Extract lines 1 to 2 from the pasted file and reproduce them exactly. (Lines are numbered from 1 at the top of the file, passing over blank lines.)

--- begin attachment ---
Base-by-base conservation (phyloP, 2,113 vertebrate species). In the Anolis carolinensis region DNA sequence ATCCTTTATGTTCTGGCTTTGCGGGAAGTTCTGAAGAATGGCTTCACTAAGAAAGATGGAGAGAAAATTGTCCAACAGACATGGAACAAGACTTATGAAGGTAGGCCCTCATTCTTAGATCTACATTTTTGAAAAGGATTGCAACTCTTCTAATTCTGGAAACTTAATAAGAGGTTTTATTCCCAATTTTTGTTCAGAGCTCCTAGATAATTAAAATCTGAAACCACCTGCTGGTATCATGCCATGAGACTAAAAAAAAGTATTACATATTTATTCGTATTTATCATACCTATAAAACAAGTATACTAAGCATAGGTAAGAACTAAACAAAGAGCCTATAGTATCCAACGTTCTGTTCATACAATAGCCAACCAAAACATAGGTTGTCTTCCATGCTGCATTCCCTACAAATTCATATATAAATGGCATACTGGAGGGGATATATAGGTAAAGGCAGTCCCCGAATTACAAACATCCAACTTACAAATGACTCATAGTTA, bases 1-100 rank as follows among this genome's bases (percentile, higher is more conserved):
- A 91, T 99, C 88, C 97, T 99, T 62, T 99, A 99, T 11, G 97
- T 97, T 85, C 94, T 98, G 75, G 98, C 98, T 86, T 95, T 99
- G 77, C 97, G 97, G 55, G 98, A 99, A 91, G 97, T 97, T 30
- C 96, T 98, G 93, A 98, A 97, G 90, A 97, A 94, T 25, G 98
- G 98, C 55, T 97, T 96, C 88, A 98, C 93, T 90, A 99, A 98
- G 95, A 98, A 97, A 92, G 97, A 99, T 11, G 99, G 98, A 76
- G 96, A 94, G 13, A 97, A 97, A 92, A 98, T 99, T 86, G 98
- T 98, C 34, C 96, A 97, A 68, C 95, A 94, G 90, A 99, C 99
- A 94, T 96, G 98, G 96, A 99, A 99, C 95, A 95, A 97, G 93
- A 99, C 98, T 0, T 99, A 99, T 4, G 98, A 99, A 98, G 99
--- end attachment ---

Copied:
Base-by-base conservation (phyloP, 2,113 vertebrate species). In the Anolis carolinensis region DNA sequence ATCCTTTATGTTCTGGCTTTGCGGGAAGTTCTGAAGAATGGCTTCACTAAGAAAGATGGAGAGAAAATTGTCCAACAGACATGGAACAAGACTTATGAAGGTAGGCCCTCATTCTTAGATCTACATTTTTGAAAAGGATTGCAACTCTTCTAATTCTGGAAACTTAATAAGAGGTTTTATTCCCAATTTTTGTTCAGAGCTCCTAGATAATTAAAATCTGAAACCACCTGCTGGTATCATGCCATGAGACTAAAAAAAAGTATTACATATTTATTCGTATTTATCATACCTATAAAACAAGTATACTAAGCATAGGTAAGAACTAAACAAAGAGCCTATAGTATCCAACGTTCTGTTCATACAATAGCCAACCAAAACATAGGTTGTCTTCCATGCTGCATTCCCTACAAATTCATATATAAATGGCATACTGGAGGGGATATATAGGTAAAGGCAGTCCCCGAATTACAAACATCCAACTTACAAATGACTCATAGTTA, bases 1-100 rank as follows among this genome's bases (percentile, higher is more conserved):
- A 91, T 99, C 88, C 97, T 99, T 62, T 99, A 99, T 11, G 97